As the world's third-richest person and most celebrated investor, Warren Buffett attracts a lot of attention. Thousands try to glean what they can from his thinking processes and track his investments.
We can't know for sure whether Buffett is about to buy Qualcomm
- Consistent earnings power.
- Good returns on equity with limited or no debt.
- Management in place.
- Simple, non-techno-mumbo-jumbo businesses.
Does Qualcomm meet Buffett's standards?
1. Earnings power
Buffett is famous for betting on a sure thing. For that reason, he likes to see companies with demonstrated earnings stability.
Let's examine Qualcomm's earnings and free cash flow history.
Source: Capital IQ, a division of Standard & Poor's. Free cash flow is adjusted based on author's calculations.
Aside from 2009, Qualcomm's earnings power has been fairly consistent.
2. Return on equity and debt
Return on equity is a great metric for measuring both management's effectiveness and the strength of a company's competitive advantage or disadvantage -- a classic Buffett consideration. When considering return on equity, it's important to make sure a company doesn't have an enormous debt burden, because that will skew your calculations and make the company look much more efficient than it actually is.
Since competitive strength is a comparison among peers, and various industries have different levels of profitability and require different levels of debt, it helps to use an industry context.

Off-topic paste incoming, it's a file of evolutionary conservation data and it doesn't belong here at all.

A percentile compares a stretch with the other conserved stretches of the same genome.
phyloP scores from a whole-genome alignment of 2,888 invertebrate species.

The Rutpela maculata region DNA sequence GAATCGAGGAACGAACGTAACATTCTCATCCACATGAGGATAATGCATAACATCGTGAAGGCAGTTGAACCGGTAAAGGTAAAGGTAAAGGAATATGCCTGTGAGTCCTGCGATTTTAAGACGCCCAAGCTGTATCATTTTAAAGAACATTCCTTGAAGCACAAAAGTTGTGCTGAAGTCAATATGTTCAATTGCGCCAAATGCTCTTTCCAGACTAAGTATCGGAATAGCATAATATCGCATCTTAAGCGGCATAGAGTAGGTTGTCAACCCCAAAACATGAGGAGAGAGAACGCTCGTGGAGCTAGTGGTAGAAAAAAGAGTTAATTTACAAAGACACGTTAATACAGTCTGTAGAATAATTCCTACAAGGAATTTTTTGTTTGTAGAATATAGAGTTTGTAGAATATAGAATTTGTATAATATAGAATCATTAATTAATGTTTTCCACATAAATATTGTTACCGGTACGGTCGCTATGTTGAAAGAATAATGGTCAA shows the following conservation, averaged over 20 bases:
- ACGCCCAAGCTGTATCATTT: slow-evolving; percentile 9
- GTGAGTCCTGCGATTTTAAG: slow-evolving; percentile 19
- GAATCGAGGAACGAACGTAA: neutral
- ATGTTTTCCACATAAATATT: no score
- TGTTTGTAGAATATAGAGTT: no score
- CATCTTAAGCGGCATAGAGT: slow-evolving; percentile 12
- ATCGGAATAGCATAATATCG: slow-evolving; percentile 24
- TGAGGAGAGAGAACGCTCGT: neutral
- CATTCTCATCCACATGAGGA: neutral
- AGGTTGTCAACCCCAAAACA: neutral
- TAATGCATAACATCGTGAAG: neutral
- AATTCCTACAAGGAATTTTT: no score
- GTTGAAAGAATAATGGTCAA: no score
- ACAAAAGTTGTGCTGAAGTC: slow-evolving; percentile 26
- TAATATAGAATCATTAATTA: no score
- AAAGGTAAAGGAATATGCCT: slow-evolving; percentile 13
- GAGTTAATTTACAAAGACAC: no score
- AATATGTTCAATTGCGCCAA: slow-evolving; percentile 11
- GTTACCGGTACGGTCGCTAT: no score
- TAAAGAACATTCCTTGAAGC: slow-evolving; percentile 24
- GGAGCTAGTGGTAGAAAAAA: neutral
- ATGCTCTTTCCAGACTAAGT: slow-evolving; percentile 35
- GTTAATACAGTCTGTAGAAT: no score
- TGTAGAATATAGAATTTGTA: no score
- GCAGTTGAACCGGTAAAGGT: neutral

Return on Equity (LTM)
Return on Equity (5-Year Average)
Source: Capital IQ, a division of Standard & Poor's.
Qualcomm produces fairly high returns on equity while employing little debt. (InterDigital, which has the highest return on equity of the bunch, has a different business mix that is more focused on the capital-light licensing business.)
CEO Paul Jacobs has been at the job since 2005.
Telecommunications devices are fairly susceptible to technological change -- Buffett might be a bit wary of investing in the industry.
The Foolish conclusion
Regardless of whether Buffett would ever buy Qualcomm, we've learned that, aside from the techiness of its industry, the company exhibits several characteristics of a quintessential Buffett investment: consistent earnings power, fairly high returns on equity with limited debt, and tenured management.
Ilan Moscovitz doesn't own shares of any company mentioned. The Motley Fool owns shares of Qualcomm. Motley Fool newsletter services have recommended buying shares of NVIDIA and InterDigital and writing puts in NVIDIA. Try any of our Foolish newsletter services free for 30 days. We Fools don't all hold the same opinions, but we all believe that considering a diverse range of insights makes us better investors. The Motley Fool has a disclosure policy.